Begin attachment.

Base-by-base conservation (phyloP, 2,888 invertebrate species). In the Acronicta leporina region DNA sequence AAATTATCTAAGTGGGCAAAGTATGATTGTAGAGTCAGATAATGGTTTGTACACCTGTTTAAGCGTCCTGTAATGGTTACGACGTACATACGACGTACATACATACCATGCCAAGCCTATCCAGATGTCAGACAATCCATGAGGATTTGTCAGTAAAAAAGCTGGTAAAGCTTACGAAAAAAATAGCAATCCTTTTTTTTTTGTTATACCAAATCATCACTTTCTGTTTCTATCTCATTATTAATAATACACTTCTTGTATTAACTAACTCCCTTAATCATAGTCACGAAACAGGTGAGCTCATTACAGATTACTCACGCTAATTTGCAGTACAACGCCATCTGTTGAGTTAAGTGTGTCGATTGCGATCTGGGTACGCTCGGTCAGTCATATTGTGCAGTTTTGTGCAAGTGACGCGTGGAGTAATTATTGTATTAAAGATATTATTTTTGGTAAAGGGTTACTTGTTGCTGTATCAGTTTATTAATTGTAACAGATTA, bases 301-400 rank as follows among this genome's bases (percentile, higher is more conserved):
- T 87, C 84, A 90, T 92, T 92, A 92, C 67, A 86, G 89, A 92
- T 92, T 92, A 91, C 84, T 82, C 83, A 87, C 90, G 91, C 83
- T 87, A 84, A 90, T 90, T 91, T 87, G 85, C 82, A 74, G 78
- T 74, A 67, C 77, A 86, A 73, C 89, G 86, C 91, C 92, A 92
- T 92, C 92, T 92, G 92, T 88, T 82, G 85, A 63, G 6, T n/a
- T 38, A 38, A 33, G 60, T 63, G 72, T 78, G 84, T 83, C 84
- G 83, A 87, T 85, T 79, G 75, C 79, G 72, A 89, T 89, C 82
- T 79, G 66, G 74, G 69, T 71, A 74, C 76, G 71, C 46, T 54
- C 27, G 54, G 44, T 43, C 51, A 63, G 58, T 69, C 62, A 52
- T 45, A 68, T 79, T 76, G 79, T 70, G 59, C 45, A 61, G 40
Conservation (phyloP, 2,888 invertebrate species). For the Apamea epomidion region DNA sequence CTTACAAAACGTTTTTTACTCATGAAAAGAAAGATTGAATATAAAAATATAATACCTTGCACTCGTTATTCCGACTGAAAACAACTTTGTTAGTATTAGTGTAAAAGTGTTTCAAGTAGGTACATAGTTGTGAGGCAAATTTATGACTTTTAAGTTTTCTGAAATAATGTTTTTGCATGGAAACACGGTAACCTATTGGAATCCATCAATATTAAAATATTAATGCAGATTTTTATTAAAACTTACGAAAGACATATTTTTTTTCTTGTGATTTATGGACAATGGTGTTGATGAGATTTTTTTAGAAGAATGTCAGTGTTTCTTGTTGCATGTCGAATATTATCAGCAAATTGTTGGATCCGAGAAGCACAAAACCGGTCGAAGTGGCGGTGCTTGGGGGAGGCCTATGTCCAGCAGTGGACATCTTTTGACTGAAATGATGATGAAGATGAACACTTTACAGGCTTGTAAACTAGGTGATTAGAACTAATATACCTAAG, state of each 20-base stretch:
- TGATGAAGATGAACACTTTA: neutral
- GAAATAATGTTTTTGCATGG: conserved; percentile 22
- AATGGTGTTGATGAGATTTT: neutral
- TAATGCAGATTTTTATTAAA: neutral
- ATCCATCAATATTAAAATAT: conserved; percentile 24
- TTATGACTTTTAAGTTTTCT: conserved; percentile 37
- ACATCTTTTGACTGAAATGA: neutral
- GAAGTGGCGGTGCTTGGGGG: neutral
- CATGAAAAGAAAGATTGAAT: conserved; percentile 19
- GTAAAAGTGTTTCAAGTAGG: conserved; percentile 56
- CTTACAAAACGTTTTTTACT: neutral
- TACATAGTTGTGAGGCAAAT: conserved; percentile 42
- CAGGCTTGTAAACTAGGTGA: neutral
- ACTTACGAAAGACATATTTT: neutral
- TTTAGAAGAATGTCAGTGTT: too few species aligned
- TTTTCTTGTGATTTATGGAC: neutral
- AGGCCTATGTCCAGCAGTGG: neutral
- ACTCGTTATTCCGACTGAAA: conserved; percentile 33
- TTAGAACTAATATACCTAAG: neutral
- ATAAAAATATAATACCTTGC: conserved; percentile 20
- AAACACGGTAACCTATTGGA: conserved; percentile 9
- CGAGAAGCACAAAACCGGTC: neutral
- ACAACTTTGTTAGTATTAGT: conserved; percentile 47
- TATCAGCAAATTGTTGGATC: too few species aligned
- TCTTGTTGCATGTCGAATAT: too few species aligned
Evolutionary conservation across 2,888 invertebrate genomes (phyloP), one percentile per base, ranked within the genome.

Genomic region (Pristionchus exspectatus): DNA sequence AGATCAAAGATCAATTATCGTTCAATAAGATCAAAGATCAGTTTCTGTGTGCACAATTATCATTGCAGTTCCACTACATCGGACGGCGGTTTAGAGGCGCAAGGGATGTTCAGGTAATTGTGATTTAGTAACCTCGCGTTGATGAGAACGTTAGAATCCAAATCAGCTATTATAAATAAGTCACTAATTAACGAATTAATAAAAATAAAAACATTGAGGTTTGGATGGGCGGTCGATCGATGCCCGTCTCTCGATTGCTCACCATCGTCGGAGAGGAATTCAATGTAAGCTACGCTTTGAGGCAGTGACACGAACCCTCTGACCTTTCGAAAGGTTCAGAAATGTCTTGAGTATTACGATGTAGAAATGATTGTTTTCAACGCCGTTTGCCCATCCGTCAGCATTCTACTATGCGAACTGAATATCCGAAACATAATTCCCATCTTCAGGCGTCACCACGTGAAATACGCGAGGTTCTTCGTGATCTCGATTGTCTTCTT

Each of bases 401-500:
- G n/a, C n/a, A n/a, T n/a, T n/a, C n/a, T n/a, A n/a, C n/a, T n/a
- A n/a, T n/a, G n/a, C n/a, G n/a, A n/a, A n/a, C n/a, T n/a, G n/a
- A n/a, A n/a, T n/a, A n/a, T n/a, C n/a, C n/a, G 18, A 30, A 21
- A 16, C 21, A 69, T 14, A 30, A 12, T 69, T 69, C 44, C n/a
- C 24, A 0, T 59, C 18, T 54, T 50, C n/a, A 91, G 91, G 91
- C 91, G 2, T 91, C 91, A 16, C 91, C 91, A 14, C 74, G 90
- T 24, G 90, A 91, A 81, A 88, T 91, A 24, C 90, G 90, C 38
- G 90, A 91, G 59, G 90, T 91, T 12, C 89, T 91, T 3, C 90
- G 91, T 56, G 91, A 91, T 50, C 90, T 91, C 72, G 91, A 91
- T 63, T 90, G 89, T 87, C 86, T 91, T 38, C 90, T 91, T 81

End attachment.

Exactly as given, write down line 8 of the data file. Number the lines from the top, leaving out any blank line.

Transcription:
- G 83, A 87, T 85, T 79, G 75, C 79, G 72, A 89, T 89, C 82